3. Hi!

    I traveled on a 60 day trip, half European cruise, one fourth land in The Netherlands and the other one fourth land in NYC and DC. I took only my 55mm lens Sony 1.8 Leica . When I wanted wide angle shots I took up to 30 photos to achieve it and then stitched in PS/LR. It was so great to have one quality lens and I felt I did not lose any opportunities (well macro, but I was traveling and not as much need for that!). In fact I think I got higher quality images as a result.

  4. Hi Andrew

    Canon 6D with EF 35mm f2 IS USM – Perfect combination.
    Otherwise EF 24-105L f4 IS USM.

    If I know I’ll need something wider then EF17-40 f4L – OK so that’s 3!

    Keep up the great work.

  5. My go to lens is a nifty fifty. The Sigma 50 mm f1.4 and I add the Canon 100 mm f2 for a day out. An alternative would be a Sigma 24 mm f1.4.

  6. Many thanks as ever Andrew for your challenging thoughts. When I decided I no longer wanted to lug around my Canon 7D and three lenses I bought a Fuji XT-10 and the kit zoom lens (18-55mm). That was to be my entire kit and in many ways it’s fine for travel and most other things.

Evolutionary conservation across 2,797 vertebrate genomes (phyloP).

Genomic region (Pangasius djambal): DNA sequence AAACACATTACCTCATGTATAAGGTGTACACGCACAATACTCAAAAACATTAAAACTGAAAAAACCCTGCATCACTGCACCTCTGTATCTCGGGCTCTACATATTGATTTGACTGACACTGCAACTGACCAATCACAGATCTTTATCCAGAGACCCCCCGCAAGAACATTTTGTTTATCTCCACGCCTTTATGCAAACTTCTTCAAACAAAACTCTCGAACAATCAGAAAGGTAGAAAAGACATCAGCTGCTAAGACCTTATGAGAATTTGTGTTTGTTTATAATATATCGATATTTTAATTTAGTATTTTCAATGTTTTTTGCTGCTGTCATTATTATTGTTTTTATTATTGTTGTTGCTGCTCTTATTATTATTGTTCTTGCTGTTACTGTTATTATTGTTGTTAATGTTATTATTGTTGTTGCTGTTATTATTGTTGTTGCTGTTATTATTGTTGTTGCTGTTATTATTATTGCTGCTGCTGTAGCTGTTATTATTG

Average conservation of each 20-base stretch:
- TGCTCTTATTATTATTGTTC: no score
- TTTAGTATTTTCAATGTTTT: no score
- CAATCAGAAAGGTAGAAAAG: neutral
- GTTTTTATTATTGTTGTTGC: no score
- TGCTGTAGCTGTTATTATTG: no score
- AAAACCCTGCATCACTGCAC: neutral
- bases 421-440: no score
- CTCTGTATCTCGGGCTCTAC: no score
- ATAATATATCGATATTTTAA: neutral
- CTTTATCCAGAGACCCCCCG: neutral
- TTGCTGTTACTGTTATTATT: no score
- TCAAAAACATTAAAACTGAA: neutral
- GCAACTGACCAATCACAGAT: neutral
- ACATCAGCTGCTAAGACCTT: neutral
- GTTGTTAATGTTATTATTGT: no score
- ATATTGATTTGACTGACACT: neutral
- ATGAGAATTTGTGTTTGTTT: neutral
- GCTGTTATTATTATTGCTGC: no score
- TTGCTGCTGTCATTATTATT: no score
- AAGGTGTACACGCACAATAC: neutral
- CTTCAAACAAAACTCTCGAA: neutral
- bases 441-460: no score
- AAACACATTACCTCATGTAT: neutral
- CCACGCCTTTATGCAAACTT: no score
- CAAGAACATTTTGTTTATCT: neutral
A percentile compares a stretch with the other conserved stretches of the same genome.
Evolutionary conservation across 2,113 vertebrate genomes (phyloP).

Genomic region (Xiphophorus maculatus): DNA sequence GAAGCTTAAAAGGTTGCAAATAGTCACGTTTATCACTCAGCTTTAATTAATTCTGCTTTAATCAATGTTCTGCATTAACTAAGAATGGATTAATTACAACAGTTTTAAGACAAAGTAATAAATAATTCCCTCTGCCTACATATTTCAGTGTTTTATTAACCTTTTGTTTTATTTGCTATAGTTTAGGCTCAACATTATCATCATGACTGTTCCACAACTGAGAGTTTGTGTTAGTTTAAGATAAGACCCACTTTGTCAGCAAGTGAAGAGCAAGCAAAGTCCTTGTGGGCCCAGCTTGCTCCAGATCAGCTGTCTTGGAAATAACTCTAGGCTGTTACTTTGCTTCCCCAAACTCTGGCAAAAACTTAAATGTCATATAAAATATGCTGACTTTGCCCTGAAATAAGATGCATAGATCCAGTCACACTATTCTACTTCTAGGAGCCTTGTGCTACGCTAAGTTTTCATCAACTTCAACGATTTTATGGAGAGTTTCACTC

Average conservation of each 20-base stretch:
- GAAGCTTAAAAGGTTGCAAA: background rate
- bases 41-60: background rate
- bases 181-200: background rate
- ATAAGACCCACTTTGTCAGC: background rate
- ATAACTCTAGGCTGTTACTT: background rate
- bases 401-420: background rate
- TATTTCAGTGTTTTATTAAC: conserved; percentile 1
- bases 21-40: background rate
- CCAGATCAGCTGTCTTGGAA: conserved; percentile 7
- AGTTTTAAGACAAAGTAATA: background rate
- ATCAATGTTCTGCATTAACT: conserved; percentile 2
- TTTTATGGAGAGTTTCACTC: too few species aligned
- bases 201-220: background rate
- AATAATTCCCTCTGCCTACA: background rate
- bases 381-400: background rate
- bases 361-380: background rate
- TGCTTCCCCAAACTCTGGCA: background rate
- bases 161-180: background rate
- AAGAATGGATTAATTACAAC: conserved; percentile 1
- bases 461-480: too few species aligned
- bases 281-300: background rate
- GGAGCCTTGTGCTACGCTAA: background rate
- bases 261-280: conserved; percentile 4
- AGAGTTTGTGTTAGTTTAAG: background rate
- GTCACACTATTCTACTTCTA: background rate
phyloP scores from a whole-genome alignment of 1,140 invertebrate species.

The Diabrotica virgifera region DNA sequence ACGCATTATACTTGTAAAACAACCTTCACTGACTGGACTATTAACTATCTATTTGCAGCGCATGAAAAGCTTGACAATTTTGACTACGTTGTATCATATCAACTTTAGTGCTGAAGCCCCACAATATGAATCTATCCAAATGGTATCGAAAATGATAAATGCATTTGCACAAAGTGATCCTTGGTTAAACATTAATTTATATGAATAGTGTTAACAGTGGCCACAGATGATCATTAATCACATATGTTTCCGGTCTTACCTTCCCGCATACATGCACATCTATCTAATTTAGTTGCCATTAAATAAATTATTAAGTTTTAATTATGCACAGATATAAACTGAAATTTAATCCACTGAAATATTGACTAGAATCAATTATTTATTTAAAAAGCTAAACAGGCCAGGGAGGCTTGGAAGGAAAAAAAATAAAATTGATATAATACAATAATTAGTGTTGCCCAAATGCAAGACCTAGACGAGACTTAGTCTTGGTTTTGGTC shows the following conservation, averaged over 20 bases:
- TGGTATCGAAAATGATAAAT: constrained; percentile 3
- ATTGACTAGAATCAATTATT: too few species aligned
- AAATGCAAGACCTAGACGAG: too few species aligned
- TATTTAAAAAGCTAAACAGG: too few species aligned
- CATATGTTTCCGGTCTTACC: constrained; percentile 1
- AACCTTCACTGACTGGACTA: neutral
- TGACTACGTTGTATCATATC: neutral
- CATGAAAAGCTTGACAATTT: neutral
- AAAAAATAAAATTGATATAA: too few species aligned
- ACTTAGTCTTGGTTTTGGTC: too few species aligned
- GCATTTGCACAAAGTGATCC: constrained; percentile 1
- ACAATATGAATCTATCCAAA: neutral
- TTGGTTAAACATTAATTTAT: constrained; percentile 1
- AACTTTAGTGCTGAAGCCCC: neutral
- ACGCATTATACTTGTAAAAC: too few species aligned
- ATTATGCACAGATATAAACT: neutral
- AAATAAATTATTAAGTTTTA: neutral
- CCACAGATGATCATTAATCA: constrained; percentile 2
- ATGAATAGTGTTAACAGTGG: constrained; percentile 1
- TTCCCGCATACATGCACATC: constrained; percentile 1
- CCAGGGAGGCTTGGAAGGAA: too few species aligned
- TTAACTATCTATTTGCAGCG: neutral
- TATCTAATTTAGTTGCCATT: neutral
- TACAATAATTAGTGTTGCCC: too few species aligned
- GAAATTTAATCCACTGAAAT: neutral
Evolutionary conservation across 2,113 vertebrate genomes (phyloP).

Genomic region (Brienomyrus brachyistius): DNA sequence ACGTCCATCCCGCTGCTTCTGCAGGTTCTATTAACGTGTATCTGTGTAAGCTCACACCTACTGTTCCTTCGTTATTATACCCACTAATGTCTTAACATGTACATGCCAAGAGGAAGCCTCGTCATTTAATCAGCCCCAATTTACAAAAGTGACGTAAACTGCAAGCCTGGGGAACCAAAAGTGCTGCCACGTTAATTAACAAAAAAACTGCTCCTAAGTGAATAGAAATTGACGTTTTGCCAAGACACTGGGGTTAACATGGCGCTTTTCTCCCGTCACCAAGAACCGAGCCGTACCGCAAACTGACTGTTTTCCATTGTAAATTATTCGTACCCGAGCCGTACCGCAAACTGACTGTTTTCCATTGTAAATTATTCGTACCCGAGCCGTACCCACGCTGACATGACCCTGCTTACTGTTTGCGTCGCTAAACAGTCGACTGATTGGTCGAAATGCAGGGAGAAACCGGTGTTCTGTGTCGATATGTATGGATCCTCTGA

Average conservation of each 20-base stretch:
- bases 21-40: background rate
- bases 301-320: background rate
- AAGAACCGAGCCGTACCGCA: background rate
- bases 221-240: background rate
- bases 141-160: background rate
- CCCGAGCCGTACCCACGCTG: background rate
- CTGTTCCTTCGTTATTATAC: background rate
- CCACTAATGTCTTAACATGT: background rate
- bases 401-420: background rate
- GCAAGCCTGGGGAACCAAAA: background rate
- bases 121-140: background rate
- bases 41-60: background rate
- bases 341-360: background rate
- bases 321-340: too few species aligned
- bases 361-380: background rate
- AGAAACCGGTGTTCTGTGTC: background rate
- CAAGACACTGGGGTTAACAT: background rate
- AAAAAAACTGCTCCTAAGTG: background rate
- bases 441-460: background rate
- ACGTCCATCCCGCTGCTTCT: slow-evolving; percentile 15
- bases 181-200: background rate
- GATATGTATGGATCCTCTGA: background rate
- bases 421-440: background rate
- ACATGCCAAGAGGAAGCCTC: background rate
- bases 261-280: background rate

But of course I soon added a 35mm prime and a telephoto (grandson at football etc) and then a macro Samyang. I now have more lenses than before!

    If it was just one lens it would be a toss up between the superior quality of the prime 35mm and the versatile short zoom.

  7. I shoot a lot of events, and the combination of standard and telephoto f/2.8 zooms can pretty much handle it all. However, I was recently invited to cover a nighttime outdoor event lit by nothing but patio string lights. So, I went with 28 f/1.4 and 105 f/1.4. Oh my, what fun! The big gap in focal lengths wasn’t really a problem, and the 4x light available plus the dreamy look under the string lights was pretty cool. I might just try this combo even when the light is bright.

  8. Hi Andrew

    I just upgraded my aps-c camera from Sony A6000 to the newly released Sony A6700 version. 90 percent of the time my camera is mounted with my Sony 24mm f1.8 Zeiss (aps-c) lens. Beside that I also carry either my Sony/Zeiss 16-35mm f4 or Sony 24-105mm F4 (both are fullframe) lens as I mainly shoot landscape/nature and some family portraits.

  9. I think the 33mm f1.4 paired with the 18mm f1.4 or maybe the 16mm f1.4 if you want a tad wider, sure a bit heavier but WR and autofocus is brilliant in comparison to the 35mm f1.4 and 18mm f 2

  10. My fave lens is the 1.4 50mm Canon. So versatile & really makes me think about the shot I want. I love the fact that I can use it in such low light & still get great shots.

Leave a Comment